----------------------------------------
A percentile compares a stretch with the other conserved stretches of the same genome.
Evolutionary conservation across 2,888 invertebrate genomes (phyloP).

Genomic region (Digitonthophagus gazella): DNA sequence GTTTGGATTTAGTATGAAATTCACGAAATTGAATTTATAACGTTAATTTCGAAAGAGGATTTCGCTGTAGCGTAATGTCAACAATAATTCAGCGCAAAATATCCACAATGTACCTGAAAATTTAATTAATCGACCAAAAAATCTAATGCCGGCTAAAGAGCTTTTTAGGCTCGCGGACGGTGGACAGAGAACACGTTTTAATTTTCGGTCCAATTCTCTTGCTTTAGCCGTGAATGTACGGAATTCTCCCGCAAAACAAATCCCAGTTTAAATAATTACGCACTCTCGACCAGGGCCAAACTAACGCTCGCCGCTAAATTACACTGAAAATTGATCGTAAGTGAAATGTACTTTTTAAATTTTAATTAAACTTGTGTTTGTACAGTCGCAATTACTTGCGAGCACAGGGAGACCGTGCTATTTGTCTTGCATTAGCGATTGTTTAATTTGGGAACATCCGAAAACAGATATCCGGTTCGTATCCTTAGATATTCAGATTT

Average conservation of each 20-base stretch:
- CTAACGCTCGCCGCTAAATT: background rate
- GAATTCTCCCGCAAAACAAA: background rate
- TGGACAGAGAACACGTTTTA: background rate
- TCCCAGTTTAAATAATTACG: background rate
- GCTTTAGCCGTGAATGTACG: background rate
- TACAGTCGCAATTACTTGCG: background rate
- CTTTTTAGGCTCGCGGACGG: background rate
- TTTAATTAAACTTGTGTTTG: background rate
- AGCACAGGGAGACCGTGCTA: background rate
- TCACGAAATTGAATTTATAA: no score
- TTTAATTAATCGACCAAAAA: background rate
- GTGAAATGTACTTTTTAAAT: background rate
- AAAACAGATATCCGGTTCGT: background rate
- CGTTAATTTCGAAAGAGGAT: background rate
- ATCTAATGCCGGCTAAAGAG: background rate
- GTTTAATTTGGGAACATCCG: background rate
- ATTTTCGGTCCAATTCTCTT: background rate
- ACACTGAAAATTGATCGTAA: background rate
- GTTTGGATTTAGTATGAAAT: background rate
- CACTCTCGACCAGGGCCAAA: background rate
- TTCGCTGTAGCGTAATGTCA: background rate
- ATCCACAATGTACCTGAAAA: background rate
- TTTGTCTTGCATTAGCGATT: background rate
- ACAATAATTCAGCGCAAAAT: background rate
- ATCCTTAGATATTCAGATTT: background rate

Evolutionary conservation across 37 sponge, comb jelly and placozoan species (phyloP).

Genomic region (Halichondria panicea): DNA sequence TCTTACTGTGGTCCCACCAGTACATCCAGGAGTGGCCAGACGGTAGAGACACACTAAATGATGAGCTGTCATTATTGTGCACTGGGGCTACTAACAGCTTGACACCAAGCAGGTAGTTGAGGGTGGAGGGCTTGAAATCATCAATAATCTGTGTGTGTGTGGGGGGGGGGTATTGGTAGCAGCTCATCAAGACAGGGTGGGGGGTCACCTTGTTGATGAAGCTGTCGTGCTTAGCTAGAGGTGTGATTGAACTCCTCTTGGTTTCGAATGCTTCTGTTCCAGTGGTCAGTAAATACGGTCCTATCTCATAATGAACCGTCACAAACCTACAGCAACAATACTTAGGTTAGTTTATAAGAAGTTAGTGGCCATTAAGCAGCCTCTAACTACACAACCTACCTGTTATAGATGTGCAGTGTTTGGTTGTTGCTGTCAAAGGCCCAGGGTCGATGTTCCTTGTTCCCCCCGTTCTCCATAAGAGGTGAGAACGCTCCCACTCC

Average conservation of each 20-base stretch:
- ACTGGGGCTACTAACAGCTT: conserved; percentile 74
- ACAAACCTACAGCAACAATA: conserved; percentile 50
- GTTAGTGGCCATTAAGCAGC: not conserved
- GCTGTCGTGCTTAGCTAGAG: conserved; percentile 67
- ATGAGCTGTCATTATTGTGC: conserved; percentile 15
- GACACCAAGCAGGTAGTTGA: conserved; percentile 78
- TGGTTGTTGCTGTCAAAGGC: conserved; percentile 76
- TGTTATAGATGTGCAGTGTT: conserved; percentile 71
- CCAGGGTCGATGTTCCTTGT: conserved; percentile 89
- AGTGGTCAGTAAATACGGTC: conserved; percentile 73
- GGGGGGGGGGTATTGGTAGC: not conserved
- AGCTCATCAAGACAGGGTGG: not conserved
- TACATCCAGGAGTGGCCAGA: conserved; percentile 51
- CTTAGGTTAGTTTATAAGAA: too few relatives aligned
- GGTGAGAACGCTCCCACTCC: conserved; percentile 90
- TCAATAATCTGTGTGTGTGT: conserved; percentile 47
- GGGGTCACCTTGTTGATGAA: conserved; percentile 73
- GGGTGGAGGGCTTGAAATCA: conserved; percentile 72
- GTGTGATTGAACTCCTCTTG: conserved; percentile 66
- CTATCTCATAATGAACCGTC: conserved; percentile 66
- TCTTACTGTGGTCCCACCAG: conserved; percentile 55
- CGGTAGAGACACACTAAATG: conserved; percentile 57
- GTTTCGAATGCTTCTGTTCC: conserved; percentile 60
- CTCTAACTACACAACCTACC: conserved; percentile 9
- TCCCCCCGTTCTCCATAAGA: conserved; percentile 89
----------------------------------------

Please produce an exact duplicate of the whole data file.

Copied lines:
A percentile compares a stretch with the other conserved stretches of the same genome.
Evolutionary conservation across 2,888 invertebrate genomes (phyloP).

Genomic region (Digitonthophagus gazella): DNA sequence GTTTGGATTTAGTATGAAATTCACGAAATTGAATTTATAACGTTAATTTCGAAAGAGGATTTCGCTGTAGCGTAATGTCAACAATAATTCAGCGCAAAATATCCACAATGTACCTGAAAATTTAATTAATCGACCAAAAAATCTAATGCCGGCTAAAGAGCTTTTTAGGCTCGCGGACGGTGGACAGAGAACACGTTTTAATTTTCGGTCCAATTCTCTTGCTTTAGCCGTGAATGTACGGAATTCTCCCGCAAAACAAATCCCAGTTTAAATAATTACGCACTCTCGACCAGGGCCAAACTAACGCTCGCCGCTAAATTACACTGAAAATTGATCGTAAGTGAAATGTACTTTTTAAATTTTAATTAAACTTGTGTTTGTACAGTCGCAATTACTTGCGAGCACAGGGAGACCGTGCTATTTGTCTTGCATTAGCGATTGTTTAATTTGGGAACATCCGAAAACAGATATCCGGTTCGTATCCTTAGATATTCAGATTT

Average conservation of each 20-base stretch:
- CTAACGCTCGCCGCTAAATT: background rate
- GAATTCTCCCGCAAAACAAA: background rate
- TGGACAGAGAACACGTTTTA: background rate
- TCCCAGTTTAAATAATTACG: background rate
- GCTTTAGCCGTGAATGTACG: background rate
- TACAGTCGCAATTACTTGCG: background rate
- CTTTTTAGGCTCGCGGACGG: background rate
- TTTAATTAAACTTGTGTTTG: background rate
- AGCACAGGGAGACCGTGCTA: background rate
- TCACGAAATTGAATTTATAA: no score
- TTTAATTAATCGACCAAAAA: background rate
- GTGAAATGTACTTTTTAAAT: background rate
- AAAACAGATATCCGGTTCGT: background rate
- CGTTAATTTCGAAAGAGGAT: background rate
- ATCTAATGCCGGCTAAAGAG: background rate
- GTTTAATTTGGGAACATCCG: background rate
- ATTTTCGGTCCAATTCTCTT: background rate
- ACACTGAAAATTGATCGTAA: background rate
- GTTTGGATTTAGTATGAAAT: background rate
- CACTCTCGACCAGGGCCAAA: background rate
- TTCGCTGTAGCGTAATGTCA: background rate
- ATCCACAATGTACCTGAAAA: background rate
- TTTGTCTTGCATTAGCGATT: background rate
- ACAATAATTCAGCGCAAAAT: background rate
- ATCCTTAGATATTCAGATTT: background rate

Evolutionary conservation across 37 sponge, comb jelly and placozoan species (phyloP).

Genomic region (Halichondria panicea): DNA sequence TCTTACTGTGGTCCCACCAGTACATCCAGGAGTGGCCAGACGGTAGAGACACACTAAATGATGAGCTGTCATTATTGTGCACTGGGGCTACTAACAGCTTGACACCAAGCAGGTAGTTGAGGGTGGAGGGCTTGAAATCATCAATAATCTGTGTGTGTGTGGGGGGGGGGTATTGGTAGCAGCTCATCAAGACAGGGTGGGGGGTCACCTTGTTGATGAAGCTGTCGTGCTTAGCTAGAGGTGTGATTGAACTCCTCTTGGTTTCGAATGCTTCTGTTCCAGTGGTCAGTAAATACGGTCCTATCTCATAATGAACCGTCACAAACCTACAGCAACAATACTTAGGTTAGTTTATAAGAAGTTAGTGGCCATTAAGCAGCCTCTAACTACACAACCTACCTGTTATAGATGTGCAGTGTTTGGTTGTTGCTGTCAAAGGCCCAGGGTCGATGTTCCTTGTTCCCCCCGTTCTCCATAAGAGGTGAGAACGCTCCCACTCC

Average conservation of each 20-base stretch:
- ACTGGGGCTACTAACAGCTT: conserved; percentile 74
- ACAAACCTACAGCAACAATA: conserved; percentile 50
- GTTAGTGGCCATTAAGCAGC: not conserved
- GCTGTCGTGCTTAGCTAGAG: conserved; percentile 67
- ATGAGCTGTCATTATTGTGC: conserved; percentile 15
- GACACCAAGCAGGTAGTTGA: conserved; percentile 78
- TGGTTGTTGCTGTCAAAGGC: conserved; percentile 76
- TGTTATAGATGTGCAGTGTT: conserved; percentile 71
- CCAGGGTCGATGTTCCTTGT: conserved; percentile 89
- AGTGGTCAGTAAATACGGTC: conserved; percentile 73
- GGGGGGGGGGTATTGGTAGC: not conserved
- AGCTCATCAAGACAGGGTGG: not conserved
- TACATCCAGGAGTGGCCAGA: conserved; percentile 51
- CTTAGGTTAGTTTATAAGAA: too few relatives aligned
- GGTGAGAACGCTCCCACTCC: conserved; percentile 90
- TCAATAATCTGTGTGTGTGT: conserved; percentile 47
- GGGGTCACCTTGTTGATGAA: conserved; percentile 73
- GGGTGGAGGGCTTGAAATCA: conserved; percentile 72
- GTGTGATTGAACTCCTCTTG: conserved; percentile 66
- CTATCTCATAATGAACCGTC: conserved; percentile 66
- TCTTACTGTGGTCCCACCAG: conserved; percentile 55
- CGGTAGAGACACACTAAATG: conserved; percentile 57
- GTTTCGAATGCTTCTGTTCC: conserved; percentile 60
- CTCTAACTACACAACCTACC: conserved; percentile 9
- TCCCCCCGTTCTCCATAAGA: conserved; percentile 89